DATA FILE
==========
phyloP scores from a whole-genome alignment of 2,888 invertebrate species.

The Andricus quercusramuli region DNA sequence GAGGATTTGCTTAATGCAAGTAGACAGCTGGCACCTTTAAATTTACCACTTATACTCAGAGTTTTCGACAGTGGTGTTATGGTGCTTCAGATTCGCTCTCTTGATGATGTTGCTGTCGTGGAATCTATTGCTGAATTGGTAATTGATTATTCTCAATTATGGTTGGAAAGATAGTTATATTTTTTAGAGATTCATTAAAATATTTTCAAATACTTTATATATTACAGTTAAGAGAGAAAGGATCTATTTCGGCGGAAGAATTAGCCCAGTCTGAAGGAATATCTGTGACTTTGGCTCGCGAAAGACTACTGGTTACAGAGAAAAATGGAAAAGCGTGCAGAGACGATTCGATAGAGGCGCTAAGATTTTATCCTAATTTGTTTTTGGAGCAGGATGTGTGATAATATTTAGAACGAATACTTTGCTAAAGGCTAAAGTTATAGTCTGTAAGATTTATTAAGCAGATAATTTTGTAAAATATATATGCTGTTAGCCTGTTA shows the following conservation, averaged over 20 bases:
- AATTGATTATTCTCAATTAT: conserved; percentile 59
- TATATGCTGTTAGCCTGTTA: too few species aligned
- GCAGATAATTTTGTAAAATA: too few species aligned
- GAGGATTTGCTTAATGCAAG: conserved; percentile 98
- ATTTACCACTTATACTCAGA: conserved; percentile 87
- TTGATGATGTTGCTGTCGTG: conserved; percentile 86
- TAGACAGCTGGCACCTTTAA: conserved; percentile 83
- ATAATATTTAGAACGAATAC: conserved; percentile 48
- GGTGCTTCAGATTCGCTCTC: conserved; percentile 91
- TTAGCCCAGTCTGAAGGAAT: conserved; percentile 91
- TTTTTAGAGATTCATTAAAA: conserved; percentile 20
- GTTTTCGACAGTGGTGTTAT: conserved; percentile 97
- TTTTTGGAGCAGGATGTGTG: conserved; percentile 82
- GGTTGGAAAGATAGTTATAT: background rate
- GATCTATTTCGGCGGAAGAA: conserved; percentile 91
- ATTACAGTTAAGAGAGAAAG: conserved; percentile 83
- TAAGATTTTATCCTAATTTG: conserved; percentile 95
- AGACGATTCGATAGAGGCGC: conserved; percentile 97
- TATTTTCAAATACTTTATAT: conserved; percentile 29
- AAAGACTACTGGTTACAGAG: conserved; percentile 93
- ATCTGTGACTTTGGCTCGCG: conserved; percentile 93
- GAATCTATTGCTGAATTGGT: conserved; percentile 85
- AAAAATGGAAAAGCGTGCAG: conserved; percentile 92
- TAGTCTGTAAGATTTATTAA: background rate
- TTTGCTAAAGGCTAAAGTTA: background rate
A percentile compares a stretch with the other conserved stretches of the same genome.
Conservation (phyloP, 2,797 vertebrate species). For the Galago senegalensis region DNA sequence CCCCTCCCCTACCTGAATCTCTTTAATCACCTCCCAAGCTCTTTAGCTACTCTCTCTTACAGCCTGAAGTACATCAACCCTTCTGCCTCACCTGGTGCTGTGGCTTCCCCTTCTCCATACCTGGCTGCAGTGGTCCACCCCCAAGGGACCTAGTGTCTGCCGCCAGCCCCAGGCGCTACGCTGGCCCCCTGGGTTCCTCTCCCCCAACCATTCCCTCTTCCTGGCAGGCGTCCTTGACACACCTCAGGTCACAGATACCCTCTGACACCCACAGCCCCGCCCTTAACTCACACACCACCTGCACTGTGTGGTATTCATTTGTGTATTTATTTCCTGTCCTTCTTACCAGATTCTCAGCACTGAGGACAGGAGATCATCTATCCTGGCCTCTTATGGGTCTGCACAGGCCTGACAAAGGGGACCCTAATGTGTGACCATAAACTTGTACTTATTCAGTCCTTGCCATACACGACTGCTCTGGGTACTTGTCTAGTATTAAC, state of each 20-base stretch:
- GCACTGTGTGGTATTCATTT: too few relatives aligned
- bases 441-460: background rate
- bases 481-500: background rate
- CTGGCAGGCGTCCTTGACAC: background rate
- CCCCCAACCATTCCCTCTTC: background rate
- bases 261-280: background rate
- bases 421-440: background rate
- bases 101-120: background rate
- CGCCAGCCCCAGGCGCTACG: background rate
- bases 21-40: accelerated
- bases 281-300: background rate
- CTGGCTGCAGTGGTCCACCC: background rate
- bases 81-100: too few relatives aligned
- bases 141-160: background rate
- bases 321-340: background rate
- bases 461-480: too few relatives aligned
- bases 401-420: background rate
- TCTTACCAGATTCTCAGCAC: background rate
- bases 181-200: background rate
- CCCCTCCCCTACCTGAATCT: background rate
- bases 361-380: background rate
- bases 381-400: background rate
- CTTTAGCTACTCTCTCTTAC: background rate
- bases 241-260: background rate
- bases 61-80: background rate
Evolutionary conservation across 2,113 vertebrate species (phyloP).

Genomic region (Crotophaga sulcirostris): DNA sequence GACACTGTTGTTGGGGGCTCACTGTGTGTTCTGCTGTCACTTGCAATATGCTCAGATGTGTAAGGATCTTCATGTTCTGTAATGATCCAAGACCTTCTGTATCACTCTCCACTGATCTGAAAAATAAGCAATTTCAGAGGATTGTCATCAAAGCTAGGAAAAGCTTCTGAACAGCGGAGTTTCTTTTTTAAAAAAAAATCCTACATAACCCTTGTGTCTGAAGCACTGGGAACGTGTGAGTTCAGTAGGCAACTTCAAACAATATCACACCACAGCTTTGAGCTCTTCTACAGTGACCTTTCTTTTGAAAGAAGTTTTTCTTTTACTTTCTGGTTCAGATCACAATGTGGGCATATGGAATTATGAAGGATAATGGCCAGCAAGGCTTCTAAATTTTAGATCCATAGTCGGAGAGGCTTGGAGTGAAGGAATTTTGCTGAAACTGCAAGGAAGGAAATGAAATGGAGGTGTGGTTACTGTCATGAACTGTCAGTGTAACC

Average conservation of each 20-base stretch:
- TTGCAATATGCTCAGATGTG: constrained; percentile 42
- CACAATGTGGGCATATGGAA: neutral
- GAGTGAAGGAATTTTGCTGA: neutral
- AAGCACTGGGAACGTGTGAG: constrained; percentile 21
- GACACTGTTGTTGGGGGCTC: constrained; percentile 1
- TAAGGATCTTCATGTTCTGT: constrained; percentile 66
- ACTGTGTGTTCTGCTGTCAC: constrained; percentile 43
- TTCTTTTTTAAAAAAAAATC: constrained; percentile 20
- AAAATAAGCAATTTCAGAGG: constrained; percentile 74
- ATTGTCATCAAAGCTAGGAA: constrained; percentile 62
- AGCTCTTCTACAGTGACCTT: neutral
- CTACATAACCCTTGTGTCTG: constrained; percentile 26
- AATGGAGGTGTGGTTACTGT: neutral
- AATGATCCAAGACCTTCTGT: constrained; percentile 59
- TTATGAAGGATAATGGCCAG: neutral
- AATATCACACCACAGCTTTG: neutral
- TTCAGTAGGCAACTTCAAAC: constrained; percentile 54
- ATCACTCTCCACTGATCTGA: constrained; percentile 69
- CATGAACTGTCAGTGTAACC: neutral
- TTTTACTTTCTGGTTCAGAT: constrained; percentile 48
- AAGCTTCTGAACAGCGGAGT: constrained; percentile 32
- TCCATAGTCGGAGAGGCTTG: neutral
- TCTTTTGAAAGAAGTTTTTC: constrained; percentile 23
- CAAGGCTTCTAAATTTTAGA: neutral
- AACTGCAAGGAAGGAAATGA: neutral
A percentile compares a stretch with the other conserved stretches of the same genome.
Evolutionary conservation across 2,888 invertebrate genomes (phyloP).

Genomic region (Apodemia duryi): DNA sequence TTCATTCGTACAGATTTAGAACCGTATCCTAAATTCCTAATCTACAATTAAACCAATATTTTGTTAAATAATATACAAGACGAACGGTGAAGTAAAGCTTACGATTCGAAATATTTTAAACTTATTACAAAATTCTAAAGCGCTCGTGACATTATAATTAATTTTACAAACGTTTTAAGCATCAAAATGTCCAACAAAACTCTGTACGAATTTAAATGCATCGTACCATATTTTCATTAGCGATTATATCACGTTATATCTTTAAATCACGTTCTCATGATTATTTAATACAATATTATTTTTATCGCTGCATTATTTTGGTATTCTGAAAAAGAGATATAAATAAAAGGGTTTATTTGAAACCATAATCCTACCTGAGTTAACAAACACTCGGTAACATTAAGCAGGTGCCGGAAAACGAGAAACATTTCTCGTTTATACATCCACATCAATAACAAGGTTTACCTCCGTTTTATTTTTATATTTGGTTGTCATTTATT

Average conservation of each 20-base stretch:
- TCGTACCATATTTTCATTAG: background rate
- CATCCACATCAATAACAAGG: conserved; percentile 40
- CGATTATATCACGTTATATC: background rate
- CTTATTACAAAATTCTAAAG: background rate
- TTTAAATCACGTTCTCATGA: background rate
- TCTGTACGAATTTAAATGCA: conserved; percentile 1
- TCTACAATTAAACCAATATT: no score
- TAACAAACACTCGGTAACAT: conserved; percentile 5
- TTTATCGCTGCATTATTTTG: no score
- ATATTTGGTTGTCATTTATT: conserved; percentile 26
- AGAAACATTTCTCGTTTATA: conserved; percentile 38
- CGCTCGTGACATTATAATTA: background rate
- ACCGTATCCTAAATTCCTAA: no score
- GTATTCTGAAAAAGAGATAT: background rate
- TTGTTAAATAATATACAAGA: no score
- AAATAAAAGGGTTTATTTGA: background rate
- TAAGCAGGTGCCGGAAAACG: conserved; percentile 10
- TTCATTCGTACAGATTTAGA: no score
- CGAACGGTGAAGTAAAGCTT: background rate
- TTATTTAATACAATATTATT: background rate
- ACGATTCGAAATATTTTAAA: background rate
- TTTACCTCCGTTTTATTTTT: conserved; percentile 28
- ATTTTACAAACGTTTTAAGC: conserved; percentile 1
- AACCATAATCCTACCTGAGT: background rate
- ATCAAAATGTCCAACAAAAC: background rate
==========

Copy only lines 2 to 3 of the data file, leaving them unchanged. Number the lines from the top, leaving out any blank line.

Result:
The Andricus quercusramuli region DNA sequence GAGGATTTGCTTAATGCAAGTAGACAGCTGGCACCTTTAAATTTACCACTTATACTCAGAGTTTTCGACAGTGGTGTTATGGTGCTTCAGATTCGCTCTCTTGATGATGTTGCTGTCGTGGAATCTATTGCTGAATTGGTAATTGATTATTCTCAATTATGGTTGGAAAGATAGTTATATTTTTTAGAGATTCATTAAAATATTTTCAAATACTTTATATATTACAGTTAAGAGAGAAAGGATCTATTTCGGCGGAAGAATTAGCCCAGTCTGAAGGAATATCTGTGACTTTGGCTCGCGAAAGACTACTGGTTACAGAGAAAAATGGAAAAGCGTGCAGAGACGATTCGATAGAGGCGCTAAGATTTTATCCTAATTTGTTTTTGGAGCAGGATGTGTGATAATATTTAGAACGAATACTTTGCTAAAGGCTAAAGTTATAGTCTGTAAGATTTATTAAGCAGATAATTTTGTAAAATATATATGCTGTTAGCCTGTTA shows the following conservation, averaged over 20 bases:
- AATTGATTATTCTCAATTAT: conserved; percentile 59